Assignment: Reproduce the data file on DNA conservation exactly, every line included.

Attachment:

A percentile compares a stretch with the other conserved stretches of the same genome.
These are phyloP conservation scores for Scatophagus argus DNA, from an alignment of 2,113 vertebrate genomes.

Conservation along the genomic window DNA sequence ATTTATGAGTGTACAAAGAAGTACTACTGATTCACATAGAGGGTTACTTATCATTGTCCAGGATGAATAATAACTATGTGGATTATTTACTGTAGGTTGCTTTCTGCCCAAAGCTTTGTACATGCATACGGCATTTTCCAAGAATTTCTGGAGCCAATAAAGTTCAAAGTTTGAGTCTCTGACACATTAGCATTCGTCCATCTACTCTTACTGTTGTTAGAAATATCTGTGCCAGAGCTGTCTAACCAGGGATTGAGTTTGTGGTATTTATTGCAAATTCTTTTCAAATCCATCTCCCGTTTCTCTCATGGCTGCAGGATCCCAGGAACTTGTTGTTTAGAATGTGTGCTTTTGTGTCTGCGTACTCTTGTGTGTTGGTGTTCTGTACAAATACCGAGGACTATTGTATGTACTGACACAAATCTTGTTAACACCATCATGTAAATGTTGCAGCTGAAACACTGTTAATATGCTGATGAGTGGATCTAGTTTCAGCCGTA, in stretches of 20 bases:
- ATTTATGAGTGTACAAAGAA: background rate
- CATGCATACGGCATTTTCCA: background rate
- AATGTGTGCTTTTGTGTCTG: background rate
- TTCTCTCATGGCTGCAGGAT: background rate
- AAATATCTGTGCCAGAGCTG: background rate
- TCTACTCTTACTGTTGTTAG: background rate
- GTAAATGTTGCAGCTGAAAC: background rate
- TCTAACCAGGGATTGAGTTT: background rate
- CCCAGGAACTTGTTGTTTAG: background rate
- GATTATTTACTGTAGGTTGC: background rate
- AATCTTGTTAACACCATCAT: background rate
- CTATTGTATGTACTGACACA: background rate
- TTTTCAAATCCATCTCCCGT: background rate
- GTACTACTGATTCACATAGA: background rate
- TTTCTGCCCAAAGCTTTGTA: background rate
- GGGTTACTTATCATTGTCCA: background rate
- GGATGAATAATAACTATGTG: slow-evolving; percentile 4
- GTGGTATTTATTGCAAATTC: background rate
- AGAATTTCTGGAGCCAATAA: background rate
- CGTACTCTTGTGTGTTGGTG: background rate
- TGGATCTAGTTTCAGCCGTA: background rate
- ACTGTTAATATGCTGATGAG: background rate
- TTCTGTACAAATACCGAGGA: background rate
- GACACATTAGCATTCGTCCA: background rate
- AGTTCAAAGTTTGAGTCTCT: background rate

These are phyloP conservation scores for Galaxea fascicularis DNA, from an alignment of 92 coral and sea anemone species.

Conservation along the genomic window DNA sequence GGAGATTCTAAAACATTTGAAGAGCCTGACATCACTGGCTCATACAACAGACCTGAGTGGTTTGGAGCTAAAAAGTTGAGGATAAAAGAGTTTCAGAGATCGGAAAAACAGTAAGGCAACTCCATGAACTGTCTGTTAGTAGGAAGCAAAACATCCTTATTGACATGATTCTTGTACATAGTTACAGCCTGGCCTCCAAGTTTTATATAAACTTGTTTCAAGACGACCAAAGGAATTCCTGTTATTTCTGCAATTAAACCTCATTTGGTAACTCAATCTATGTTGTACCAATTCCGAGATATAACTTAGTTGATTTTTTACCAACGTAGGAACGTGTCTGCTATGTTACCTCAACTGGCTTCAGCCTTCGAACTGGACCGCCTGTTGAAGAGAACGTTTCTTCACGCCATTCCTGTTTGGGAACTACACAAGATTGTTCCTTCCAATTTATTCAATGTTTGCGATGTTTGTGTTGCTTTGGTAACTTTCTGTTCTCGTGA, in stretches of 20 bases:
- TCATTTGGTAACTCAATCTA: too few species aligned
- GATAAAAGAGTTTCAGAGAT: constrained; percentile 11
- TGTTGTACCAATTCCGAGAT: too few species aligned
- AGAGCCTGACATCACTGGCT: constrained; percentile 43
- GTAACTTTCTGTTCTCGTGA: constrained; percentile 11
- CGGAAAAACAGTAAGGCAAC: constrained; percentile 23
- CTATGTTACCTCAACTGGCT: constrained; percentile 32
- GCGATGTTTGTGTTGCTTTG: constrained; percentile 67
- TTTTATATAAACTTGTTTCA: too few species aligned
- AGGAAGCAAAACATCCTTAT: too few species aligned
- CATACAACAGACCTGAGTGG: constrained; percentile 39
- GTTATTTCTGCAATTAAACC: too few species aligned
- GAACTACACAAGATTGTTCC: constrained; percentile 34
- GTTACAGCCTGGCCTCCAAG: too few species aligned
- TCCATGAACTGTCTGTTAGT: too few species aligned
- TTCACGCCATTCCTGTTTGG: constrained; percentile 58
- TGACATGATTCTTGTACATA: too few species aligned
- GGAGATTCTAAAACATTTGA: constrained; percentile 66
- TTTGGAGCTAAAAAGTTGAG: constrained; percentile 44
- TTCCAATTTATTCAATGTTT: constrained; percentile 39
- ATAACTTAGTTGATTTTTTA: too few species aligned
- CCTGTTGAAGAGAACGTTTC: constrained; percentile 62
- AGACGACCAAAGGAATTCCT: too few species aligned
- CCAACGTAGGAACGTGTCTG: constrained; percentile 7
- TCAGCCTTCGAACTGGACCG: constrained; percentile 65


A percentile compares a stretch with the other conserved stretches of the same genome.
These are phyloP conservation scores for Scatophagus argus DNA, from an alignment of 2,113 vertebrate genomes.

Conservation along the genomic window DNA sequence ATTTATGAGTGTACAAAGAAGTACTACTGATTCACATAGAGGGTTACTTATCATTGTCCAGGATGAATAATAACTATGTGGATTATTTACTGTAGGTTGCTTTCTGCCCAAAGCTTTGTACATGCATACGGCATTTTCCAAGAATTTCTGGAGCCAATAAAGTTCAAAGTTTGAGTCTCTGACACATTAGCATTCGTCCATCTACTCTTACTGTTGTTAGAAATATCTGTGCCAGAGCTGTCTAACCAGGGATTGAGTTTGTGGTATTTATTGCAAATTCTTTTCAAATCCATCTCCCGTTTCTCTCATGGCTGCAGGATCCCAGGAACTTGTTGTTTAGAATGTGTGCTTTTGTGTCTGCGTACTCTTGTGTGTTGGTGTTCTGTACAAATACCGAGGACTATTGTATGTACTGACACAAATCTTGTTAACACCATCATGTAAATGTTGCAGCTGAAACACTGTTAATATGCTGATGAGTGGATCTAGTTTCAGCCGTA, in stretches of 20 bases:
- ATTTATGAGTGTACAAAGAA: background rate
- CATGCATACGGCATTTTCCA: background rate
- AATGTGTGCTTTTGTGTCTG: background rate
- TTCTCTCATGGCTGCAGGAT: background rate
- AAATATCTGTGCCAGAGCTG: background rate
- TCTACTCTTACTGTTGTTAG: background rate
- GTAAATGTTGCAGCTGAAAC: background rate
- TCTAACCAGGGATTGAGTTT: background rate
- CCCAGGAACTTGTTGTTTAG: background rate
- GATTATTTACTGTAGGTTGC: background rate
- AATCTTGTTAACACCATCAT: background rate
- CTATTGTATGTACTGACACA: background rate
- TTTTCAAATCCATCTCCCGT: background rate
- GTACTACTGATTCACATAGA: background rate
- TTTCTGCCCAAAGCTTTGTA: background rate
- GGGTTACTTATCATTGTCCA: background rate
- GGATGAATAATAACTATGTG: slow-evolving; percentile 4
- GTGGTATTTATTGCAAATTC: background rate
- AGAATTTCTGGAGCCAATAA: background rate
- CGTACTCTTGTGTGTTGGTG: background rate
- TGGATCTAGTTTCAGCCGTA: background rate
- ACTGTTAATATGCTGATGAG: background rate
- TTCTGTACAAATACCGAGGA: background rate
- GACACATTAGCATTCGTCCA: background rate
- AGTTCAAAGTTTGAGTCTCT: background rate

These are phyloP conservation scores for Galaxea fascicularis DNA, from an alignment of 92 coral and sea anemone species.

Conservation along the genomic window DNA sequence GGAGATTCTAAAACATTTGAAGAGCCTGACATCACTGGCTCATACAACAGACCTGAGTGGTTTGGAGCTAAAAAGTTGAGGATAAAAGAGTTTCAGAGATCGGAAAAACAGTAAGGCAACTCCATGAACTGTCTGTTAGTAGGAAGCAAAACATCCTTATTGACATGATTCTTGTACATAGTTACAGCCTGGCCTCCAAGTTTTATATAAACTTGTTTCAAGACGACCAAAGGAATTCCTGTTATTTCTGCAATTAAACCTCATTTGGTAACTCAATCTATGTTGTACCAATTCCGAGATATAACTTAGTTGATTTTTTACCAACGTAGGAACGTGTCTGCTATGTTACCTCAACTGGCTTCAGCCTTCGAACTGGACCGCCTGTTGAAGAGAACGTTTCTTCACGCCATTCCTGTTTGGGAACTACACAAGATTGTTCCTTCCAATTTATTCAATGTTTGCGATGTTTGTGTTGCTTTGGTAACTTTCTGTTCTCGTGA, in stretches of 20 bases:
- TCATTTGGTAACTCAATCTA: too few species aligned
- GATAAAAGAGTTTCAGAGAT: constrained; percentile 11
- TGTTGTACCAATTCCGAGAT: too few species aligned
- AGAGCCTGACATCACTGGCT: constrained; percentile 43
- GTAACTTTCTGTTCTCGTGA: constrained; percentile 11
- CGGAAAAACAGTAAGGCAAC: constrained; percentile 23
- CTATGTTACCTCAACTGGCT: constrained; percentile 32
- GCGATGTTTGTGTTGCTTTG: constrained; percentile 67
- TTTTATATAAACTTGTTTCA: too few species aligned
- AGGAAGCAAAACATCCTTAT: too few species aligned
- CATACAACAGACCTGAGTGG: constrained; percentile 39
- GTTATTTCTGCAATTAAACC: too few species aligned
- GAACTACACAAGATTGTTCC: constrained; percentile 34
- GTTACAGCCTGGCCTCCAAG: too few species aligned
- TCCATGAACTGTCTGTTAGT: too few species aligned
- TTCACGCCATTCCTGTTTGG: constrained; percentile 58
- TGACATGATTCTTGTACATA: too few species aligned
- GGAGATTCTAAAACATTTGA: constrained; percentile 66
- TTTGGAGCTAAAAAGTTGAG: constrained; percentile 44
- TTCCAATTTATTCAATGTTT: constrained; percentile 39
- ATAACTTAGTTGATTTTTTA: too few species aligned
- CCTGTTGAAGAGAACGTTTC: constrained; percentile 62
- AGACGACCAAAGGAATTCCT: too few species aligned
- CCAACGTAGGAACGTGTCTG: constrained; percentile 7
- TCAGCCTTCGAACTGGACCG: constrained; percentile 65